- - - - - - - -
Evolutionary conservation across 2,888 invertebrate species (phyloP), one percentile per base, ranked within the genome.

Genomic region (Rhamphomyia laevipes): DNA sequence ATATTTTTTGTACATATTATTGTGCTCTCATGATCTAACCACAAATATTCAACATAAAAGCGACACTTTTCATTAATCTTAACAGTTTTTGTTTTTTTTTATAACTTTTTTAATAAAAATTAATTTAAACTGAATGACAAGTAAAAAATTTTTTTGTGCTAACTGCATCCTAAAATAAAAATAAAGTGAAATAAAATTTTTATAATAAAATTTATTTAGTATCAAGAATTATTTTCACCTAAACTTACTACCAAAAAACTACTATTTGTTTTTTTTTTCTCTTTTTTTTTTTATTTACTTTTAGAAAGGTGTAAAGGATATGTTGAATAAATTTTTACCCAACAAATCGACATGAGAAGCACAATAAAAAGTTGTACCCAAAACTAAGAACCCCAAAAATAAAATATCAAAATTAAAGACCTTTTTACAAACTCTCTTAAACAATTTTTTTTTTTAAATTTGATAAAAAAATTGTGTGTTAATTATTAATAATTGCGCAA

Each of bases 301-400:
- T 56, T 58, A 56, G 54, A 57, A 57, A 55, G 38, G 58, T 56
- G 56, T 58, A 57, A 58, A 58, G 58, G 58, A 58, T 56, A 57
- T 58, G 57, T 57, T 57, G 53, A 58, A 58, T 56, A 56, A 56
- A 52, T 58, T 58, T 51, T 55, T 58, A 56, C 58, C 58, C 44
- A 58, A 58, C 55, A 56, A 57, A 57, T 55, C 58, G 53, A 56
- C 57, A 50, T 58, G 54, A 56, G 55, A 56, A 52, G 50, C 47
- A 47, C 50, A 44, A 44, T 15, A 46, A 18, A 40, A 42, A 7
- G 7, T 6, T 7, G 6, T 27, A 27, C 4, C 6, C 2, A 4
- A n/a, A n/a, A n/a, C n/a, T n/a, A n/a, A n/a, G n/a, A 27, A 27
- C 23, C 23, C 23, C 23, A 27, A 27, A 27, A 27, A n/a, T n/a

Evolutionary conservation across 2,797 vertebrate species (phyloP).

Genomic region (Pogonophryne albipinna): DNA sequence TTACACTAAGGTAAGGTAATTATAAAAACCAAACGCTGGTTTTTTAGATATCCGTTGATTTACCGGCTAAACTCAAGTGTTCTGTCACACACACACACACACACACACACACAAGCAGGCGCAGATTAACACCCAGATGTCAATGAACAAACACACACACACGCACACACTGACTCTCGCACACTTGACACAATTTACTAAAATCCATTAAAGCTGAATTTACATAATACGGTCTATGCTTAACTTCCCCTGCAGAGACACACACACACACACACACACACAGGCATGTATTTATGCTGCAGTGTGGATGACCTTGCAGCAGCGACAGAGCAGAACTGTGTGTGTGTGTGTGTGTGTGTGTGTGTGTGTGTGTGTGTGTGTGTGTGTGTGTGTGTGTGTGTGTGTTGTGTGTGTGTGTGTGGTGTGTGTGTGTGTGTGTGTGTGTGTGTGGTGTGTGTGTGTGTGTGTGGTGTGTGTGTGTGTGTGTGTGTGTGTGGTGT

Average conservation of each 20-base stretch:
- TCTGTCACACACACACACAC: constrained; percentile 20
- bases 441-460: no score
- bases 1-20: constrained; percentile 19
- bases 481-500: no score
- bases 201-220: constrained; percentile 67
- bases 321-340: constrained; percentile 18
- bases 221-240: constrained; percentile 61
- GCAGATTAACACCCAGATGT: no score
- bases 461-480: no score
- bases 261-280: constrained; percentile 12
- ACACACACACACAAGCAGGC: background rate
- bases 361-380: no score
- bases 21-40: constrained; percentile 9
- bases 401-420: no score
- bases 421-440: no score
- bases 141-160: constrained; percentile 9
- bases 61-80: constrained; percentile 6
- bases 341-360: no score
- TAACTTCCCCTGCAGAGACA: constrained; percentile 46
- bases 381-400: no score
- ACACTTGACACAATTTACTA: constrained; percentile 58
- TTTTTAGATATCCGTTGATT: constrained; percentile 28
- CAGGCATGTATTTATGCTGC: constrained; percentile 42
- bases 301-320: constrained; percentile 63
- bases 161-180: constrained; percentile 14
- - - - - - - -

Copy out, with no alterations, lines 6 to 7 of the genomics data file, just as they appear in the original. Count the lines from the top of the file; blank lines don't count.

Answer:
- T 58, G 57, T 57, T 57, G 53, A 58, A 58, T 56, A 56, A 56
- A 52, T 58, T 58, T 51, T 55, T 58, A 56, C 58, C 58, C 44